Apology by Bonni Bonnie Ventura

Originally posted on www.aspiesforfreedom.com

It is with deep regret that I tender my resignation today. When I began my work in the field of autism genetic research, I felt very fortunate to be able to pursue my lifelong interest in neuroscience. I hoped to make a substantial contribution to the public health by identifying genetic markers that would enable the development of a prenatal test and, ultimately, the worldwide eradication of autism.

I threw myself into my work with a passion, intent upon making my mark on history. I spent many long days and nights in the laboratory, engrossed in my analysis of biological samples from autistic subjects. A great sense of urgency seemed to surround the work, as autism statistics were continually revised upward, with some estimates of the global autistic population as high as 60 million. I could think of little else.

One by one, the most common genetic markers were identified, by my team and others. Clinical trials were scheduled, the next step in evaluating the accuracy of the genetic test for autism that I had worked so diligently to develop. I proceeded to collect DNA samples from a group of diagnosed autistic subjects and, by way of comparison, also obtained samples from a control group of non-autistic individuals. I contributed a sample of my own DNA to the control group. As was customary, each sample was assigned a number.

The test proved to be extremely accurate, identifying the autistic subjects with near-perfect effectiveness. I noticed an anomalous result, however. One sample from the control group tested positive for all of the markers, a result that could not be expected to occur by chance.

Perhaps the sample had been misidentified somehow, or the analysis had been performed incorrectly? I looked at the identifying number and found that it was the number assigned to my own sample. Although I could not imagine how such an error had occurred, it seemed easy enough to correct. I took another sample of my DNA and repeated the test on the new sample.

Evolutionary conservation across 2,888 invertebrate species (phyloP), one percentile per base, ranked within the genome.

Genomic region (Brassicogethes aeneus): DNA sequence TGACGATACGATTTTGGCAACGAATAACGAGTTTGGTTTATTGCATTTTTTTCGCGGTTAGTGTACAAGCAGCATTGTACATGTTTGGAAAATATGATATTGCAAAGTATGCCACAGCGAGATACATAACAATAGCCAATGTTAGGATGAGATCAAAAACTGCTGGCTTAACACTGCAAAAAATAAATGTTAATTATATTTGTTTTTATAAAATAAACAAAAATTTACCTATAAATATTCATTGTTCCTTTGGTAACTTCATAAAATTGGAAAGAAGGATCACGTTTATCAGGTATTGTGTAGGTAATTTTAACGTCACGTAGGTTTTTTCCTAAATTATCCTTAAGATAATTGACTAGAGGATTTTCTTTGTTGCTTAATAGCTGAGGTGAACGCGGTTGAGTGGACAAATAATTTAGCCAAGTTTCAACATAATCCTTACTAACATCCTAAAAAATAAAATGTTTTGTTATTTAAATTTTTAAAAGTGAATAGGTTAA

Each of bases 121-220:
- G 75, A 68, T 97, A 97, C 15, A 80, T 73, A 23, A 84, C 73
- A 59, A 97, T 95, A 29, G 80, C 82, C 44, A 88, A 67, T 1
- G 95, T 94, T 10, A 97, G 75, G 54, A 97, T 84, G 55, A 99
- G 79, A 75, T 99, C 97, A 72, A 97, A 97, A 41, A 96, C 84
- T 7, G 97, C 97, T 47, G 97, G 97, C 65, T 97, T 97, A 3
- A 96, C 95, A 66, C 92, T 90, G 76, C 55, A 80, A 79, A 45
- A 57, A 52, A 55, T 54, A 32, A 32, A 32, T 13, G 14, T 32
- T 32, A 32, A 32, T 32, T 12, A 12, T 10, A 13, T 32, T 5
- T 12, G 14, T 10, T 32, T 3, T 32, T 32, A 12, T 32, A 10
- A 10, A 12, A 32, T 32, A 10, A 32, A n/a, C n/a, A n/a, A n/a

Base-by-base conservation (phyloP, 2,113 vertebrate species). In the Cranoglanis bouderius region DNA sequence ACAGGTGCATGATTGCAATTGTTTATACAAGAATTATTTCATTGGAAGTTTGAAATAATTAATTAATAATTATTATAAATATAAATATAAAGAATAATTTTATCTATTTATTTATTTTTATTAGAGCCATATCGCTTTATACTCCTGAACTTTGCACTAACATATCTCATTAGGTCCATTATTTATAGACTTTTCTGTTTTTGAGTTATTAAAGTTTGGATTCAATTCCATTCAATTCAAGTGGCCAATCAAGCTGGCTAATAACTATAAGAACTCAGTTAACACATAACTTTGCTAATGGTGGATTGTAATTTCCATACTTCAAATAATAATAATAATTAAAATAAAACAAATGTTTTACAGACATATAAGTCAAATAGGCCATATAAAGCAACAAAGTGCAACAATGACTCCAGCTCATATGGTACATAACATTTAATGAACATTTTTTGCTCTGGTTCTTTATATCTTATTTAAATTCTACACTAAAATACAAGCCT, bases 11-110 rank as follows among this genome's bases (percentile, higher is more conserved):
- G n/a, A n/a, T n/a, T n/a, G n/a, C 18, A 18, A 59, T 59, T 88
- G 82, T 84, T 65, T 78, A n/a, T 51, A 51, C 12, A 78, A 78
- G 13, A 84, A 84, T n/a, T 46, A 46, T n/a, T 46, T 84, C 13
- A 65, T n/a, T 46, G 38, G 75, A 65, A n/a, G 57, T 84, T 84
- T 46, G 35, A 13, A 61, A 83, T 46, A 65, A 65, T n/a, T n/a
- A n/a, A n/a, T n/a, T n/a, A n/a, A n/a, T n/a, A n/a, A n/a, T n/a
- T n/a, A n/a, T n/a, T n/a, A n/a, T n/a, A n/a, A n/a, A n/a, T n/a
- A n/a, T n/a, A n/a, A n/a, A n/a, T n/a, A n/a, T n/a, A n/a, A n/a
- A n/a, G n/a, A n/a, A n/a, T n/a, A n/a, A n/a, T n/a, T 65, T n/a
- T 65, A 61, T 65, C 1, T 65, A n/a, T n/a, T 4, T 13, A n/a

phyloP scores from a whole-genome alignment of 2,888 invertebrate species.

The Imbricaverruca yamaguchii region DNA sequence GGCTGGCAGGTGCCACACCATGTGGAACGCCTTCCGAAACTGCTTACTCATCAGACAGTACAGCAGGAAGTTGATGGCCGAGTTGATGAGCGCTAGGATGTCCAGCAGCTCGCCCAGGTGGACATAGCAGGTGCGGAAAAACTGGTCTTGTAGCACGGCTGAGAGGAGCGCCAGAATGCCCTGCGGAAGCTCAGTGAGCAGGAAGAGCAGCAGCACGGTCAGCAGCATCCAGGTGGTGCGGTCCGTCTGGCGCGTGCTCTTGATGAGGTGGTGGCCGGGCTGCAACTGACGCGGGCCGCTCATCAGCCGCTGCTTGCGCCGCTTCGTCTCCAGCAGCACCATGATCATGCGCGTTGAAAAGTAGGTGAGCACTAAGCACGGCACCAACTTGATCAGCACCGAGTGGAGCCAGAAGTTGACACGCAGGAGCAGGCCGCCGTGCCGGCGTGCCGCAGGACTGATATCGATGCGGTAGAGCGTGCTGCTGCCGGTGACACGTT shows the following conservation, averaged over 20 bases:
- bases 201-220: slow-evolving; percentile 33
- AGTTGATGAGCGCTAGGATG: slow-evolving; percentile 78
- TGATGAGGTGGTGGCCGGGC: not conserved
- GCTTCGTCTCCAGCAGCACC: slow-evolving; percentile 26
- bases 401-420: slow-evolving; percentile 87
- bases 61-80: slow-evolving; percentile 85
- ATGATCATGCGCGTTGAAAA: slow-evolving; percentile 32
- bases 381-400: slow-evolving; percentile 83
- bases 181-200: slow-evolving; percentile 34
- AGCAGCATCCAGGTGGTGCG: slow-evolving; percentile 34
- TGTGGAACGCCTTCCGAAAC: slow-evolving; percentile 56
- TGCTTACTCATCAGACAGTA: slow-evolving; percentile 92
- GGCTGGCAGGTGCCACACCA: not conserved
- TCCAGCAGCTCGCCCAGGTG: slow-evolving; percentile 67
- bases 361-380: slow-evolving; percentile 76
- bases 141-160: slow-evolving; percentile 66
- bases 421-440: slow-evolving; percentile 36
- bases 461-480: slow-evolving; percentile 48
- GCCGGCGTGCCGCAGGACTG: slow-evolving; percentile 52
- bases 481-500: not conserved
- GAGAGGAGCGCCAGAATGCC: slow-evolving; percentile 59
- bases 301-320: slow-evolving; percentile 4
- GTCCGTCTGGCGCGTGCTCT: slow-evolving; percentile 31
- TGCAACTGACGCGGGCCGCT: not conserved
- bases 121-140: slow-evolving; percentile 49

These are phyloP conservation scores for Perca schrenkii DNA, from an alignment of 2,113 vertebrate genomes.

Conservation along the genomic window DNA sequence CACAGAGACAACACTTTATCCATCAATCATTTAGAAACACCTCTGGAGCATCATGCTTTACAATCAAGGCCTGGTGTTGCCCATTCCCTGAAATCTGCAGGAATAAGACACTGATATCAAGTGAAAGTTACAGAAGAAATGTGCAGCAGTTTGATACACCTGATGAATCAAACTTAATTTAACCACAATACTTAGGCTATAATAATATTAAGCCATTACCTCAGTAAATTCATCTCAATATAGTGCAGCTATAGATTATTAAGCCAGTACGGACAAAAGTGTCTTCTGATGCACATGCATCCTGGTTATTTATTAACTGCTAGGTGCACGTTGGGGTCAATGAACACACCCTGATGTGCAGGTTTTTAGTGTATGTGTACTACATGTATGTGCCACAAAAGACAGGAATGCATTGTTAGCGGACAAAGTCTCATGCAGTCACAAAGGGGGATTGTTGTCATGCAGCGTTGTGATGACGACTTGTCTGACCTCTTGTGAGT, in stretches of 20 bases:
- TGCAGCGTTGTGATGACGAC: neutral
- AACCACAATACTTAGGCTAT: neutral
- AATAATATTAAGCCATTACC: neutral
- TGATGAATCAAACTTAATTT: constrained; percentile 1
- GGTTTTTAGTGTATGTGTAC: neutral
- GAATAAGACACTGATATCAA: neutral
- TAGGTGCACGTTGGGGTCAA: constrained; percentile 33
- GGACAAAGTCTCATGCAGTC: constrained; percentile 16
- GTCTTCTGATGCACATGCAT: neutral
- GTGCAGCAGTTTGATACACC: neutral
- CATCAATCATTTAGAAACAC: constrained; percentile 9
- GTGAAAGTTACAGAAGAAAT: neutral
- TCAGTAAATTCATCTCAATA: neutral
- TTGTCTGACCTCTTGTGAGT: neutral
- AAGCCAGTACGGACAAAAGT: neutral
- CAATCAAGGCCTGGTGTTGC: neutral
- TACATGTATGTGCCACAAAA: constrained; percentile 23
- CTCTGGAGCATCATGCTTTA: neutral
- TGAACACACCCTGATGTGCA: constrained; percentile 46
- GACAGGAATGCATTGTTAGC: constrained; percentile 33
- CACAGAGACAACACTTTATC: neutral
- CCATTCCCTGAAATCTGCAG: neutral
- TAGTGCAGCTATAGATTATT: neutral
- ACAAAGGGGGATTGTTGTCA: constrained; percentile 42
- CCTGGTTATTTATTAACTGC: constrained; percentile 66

The result was the same.

I went over the data for the next several hours, wondering what could have gone wrong with the test procedures, checking again and again but still finding no discrepancies, until the obvious and inescapable explanation finally sank into my mind: I am autistic.

In retrospect, the signs were not hard to see: my obsessive fascination with my work, my preference for hard facts and statistics instead of soft fuzzy social concerns?even little things, like my habit of rocking gently in my chair when preoccupied with solving a complex problem.

The discovery overwhelmed me. All at once the familiar surroundings of my laboratory seemed almost to be alien territory, the lights harsh, the walls confining. I went outside for a walk, trying to clear my mind of its turmoil. Cool air touched my face. The first glimmerings of dawn appeared on the horizon.

I turned the night’s events over and over in my mind as I paced. So many of my longstanding assumptions had been shaken. I had always thought of myself as a very fortunate man, intellectually superior, gifted with many abilities of great value to society. Now I had to face the fact that I belonged to a minority group seen by society as mentally disordered, tragically defective, an intolerable burden.

A minority group that I had made it my business to exterminate.

It was not the chill of the early morning air that made me shiver. As I started on my way home, I began mentally composing this letter of resignation while the landscape slipped by almost unseen. At first, I wanted to say that I did not understand what I was doing, that none of us truly understood the implications of our acts when we took it upon ourselves to judge millions of human beings unfit to inhabit the world.

Even as I sought to claim the comfort of ignorance, however, I knew that it could not absolve me of moral responsibility for what I had helped to set in motion. The research continues, and a prenatal test for the genetic markers associated with autism will be made available in the near future. Barring a sea change in social attitudes, it will result in the deaths of large numbers of children who are very much like me. No apology or excuse suffices.

May God forgive me; history will not.